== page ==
How hard is it to make a website? What your options are and how to get started

It’s 2017 and time for new challenges! Are you ready for your first website? Or finally decided it’s time to upgrade? Yes!? Well, whether you want a website for your hobby or small business, this guide will help you to consider your options and decide on the best way forward.

A simple guide to getting a website

Your Options

When you first start thinking about getting a website, there are lots of routes open to you that you may not know about.
The 3 routes I am going to cover in this short guide are:

  1. Using a site-builder yourself
  2. Building the website yourself
  3. Hiring a professional

 


 

1. Using a Site-Builder

A site-builder is a tool offered by a company to help you build a website yourself – DIY style!

Popular examples include:

  • Wix – perfect for design-orientated websites
  • Weebly – known for being the easiest site builder to use
  • WordPress.com – great if your site is based on a blog
  • Squarespace – made for small businesses

If you decide that using a site builder is the option for you then make sure you do more research as there are many different companies out there.

Pros

  • No technical knowledge (except basic computer skills) needed!
  • You will have a good choice of templates to start from – these are the styles your site will use to base its “look” on.
  • You can control all the layout of the site
  • Lots of site-builders come with stock imagery ( a collection of photos) you can use.

Cons

  • Not as flexible or customisable as working with open source systems (which your other two options will utilise).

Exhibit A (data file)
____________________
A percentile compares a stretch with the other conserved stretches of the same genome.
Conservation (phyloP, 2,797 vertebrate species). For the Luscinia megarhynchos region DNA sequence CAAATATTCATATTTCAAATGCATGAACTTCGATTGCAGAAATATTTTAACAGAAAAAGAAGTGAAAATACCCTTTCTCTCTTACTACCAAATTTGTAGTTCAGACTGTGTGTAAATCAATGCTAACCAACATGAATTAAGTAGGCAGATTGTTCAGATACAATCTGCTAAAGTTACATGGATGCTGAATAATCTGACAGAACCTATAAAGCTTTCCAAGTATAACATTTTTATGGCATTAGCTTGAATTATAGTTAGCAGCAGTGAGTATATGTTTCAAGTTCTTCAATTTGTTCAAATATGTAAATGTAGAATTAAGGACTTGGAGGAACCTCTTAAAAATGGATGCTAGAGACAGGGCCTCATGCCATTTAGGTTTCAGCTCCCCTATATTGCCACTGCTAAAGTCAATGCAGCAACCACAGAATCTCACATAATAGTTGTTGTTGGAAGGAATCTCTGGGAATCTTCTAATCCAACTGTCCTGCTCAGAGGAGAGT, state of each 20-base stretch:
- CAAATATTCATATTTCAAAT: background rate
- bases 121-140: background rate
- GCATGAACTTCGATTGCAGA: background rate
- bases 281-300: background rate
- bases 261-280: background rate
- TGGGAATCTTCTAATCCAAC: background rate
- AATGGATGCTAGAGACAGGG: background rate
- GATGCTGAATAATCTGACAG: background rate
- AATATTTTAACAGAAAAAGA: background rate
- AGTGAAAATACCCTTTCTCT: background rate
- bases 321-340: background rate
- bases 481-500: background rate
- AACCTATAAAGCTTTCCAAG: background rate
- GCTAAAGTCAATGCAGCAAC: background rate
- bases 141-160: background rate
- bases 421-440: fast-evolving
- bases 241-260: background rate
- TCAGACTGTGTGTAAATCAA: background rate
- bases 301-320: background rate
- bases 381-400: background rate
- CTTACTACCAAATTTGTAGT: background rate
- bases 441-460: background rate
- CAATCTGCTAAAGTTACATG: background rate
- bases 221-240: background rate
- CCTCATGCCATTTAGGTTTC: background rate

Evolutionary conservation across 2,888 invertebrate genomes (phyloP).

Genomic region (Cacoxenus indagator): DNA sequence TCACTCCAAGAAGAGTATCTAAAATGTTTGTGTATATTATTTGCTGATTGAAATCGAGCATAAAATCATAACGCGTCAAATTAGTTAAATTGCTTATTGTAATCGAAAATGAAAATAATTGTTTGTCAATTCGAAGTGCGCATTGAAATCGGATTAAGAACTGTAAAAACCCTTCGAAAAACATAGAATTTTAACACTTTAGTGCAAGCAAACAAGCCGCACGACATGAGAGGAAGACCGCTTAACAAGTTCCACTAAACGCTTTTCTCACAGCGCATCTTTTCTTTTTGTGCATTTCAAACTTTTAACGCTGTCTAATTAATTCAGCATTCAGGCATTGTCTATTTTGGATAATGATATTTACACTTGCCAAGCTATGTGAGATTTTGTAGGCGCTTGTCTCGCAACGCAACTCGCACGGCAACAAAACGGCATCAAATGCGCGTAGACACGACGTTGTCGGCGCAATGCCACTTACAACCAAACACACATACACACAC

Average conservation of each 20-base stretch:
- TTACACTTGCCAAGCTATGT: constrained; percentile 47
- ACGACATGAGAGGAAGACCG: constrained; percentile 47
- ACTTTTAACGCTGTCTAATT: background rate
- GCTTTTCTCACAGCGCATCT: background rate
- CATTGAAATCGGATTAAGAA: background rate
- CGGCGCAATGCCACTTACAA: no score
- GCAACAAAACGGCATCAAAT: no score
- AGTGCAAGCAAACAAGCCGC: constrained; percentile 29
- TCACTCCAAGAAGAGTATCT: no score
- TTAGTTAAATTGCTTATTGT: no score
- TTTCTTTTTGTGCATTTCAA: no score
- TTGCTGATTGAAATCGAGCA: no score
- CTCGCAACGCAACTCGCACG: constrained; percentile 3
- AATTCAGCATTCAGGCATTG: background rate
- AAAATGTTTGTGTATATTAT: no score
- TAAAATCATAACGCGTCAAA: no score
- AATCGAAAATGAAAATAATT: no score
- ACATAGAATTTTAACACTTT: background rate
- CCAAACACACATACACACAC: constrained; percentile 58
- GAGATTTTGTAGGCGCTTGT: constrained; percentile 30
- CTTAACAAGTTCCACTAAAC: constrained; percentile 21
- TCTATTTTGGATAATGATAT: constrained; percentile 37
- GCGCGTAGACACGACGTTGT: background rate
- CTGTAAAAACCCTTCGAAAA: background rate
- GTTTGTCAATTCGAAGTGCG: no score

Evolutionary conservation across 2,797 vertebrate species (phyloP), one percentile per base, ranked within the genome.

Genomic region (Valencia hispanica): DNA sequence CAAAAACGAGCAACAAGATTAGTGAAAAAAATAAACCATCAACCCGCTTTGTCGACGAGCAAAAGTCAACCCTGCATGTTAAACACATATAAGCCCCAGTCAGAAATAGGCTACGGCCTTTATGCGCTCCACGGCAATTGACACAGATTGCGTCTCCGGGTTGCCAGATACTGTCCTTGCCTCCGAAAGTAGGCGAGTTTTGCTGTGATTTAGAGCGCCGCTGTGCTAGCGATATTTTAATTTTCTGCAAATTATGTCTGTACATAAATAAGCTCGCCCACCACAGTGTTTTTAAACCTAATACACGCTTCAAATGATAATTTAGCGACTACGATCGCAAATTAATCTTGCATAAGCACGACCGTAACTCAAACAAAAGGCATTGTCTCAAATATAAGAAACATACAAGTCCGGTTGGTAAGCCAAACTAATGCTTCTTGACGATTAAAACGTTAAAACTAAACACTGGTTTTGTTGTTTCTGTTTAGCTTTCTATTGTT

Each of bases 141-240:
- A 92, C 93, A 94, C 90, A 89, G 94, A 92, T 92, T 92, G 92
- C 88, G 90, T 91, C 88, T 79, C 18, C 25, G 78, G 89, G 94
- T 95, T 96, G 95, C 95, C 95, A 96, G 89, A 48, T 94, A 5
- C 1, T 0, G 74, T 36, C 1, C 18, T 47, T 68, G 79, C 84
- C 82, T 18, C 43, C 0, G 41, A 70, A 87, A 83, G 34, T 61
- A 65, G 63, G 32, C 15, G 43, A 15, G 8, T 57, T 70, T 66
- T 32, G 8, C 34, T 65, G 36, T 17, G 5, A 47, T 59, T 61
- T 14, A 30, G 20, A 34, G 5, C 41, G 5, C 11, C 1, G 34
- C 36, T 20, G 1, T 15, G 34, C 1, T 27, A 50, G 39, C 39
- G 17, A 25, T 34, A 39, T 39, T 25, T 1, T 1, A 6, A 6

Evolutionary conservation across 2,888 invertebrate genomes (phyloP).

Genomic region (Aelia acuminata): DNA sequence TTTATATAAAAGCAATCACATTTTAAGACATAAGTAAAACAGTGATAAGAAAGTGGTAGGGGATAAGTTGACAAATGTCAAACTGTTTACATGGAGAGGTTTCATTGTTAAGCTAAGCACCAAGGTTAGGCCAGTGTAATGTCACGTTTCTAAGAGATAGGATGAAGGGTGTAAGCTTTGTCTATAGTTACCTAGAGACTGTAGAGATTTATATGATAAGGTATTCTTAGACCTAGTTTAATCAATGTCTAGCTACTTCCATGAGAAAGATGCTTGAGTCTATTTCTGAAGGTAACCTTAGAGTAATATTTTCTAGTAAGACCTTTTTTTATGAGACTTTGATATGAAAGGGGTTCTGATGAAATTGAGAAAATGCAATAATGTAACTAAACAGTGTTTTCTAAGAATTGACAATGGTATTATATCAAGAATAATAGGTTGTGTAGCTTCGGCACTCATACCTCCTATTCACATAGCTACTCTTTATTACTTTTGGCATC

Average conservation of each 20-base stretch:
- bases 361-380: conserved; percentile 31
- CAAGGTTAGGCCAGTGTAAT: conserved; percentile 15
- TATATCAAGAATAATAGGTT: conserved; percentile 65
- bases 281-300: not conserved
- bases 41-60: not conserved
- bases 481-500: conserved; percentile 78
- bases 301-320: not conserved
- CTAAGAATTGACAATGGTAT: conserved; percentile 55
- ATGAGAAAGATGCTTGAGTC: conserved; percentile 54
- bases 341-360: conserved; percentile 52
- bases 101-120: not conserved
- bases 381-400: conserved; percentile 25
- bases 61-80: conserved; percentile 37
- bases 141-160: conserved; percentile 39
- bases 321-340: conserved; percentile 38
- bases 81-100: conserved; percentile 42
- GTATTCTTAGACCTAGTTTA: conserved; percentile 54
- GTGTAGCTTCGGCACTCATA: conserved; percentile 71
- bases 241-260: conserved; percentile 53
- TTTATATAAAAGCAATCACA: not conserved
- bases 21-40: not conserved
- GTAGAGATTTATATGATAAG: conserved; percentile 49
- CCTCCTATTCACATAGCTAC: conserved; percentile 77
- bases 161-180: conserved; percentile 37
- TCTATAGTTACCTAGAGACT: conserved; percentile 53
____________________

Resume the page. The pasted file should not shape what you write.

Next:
• You will never actually own the website you make on a site builder – they have all the rights to it
  • You are not protected if the company goes bust, your site will be gone too
  • You will constantly be bombarded by “sales” and “upgrade” information.

This option is perfect for showcasing a portfolio of work but if you have a business you value and want to grow, then it’s not recommended.


 

2. Building the website yourself

The process of making your own website has varied levels of difficulty, based on the requirements of the website and the skills you have.
The process can be split into the following different stages: planning, designing, development and testing.

Stage 1: Planning

 

Set out your goals:

What do you want to achieve?
How long do you have to spend on various elements?

Make some decisions:

Are you going to be doing any coding?
Which software/ programs, if any, are you going to use?
Which providers will you get a domain name and web hosting from?
Make a website “sitemap” – this is a diagram showing all the webpages you want to have on your website. This will get you thinking and making decisions about navigation around your site and hierarchy of information.

Consider your target audience and learn the basics of user experience to help them get the most from what your site has to offer.

Hmmm how does that sound? Too tricky? You may not be ready to make a website yourself, you could keep researching or hire a professional.

Stage 2: Designing

 

Start by checking out what others are doing. Look at similar people / businesses to yours and see what their websites look like. Is there anything you like and are inspired by? Is there anything you want to avoid? Use this information to help you design your website.

Make a website wire frame

This is your chance to get all your ideas down and see how they are working, at this stage you will consider all the content on your website and how it looks together.

You may have heard the term “Responsive Design”, this is an important part of website design now because of the rising use of web on mobile devices. Responsive Design basically means your design is responsive to different screen sizes, so it adapts to whether it is being seen on a mobile / tablet or on a desktop.

Stage 3: Developing

 

Get a “domain name”

A domain name is the web address of the site, for example: www.google.com

Get “web hosting”

This is the actual space on a computer that your website will be stored. Once hosted you website will be on the internet.

Do your research to get the best deals.
Domain names and web hosting can often be bought together – this can be easier to manage so is preferable.

Build your web pages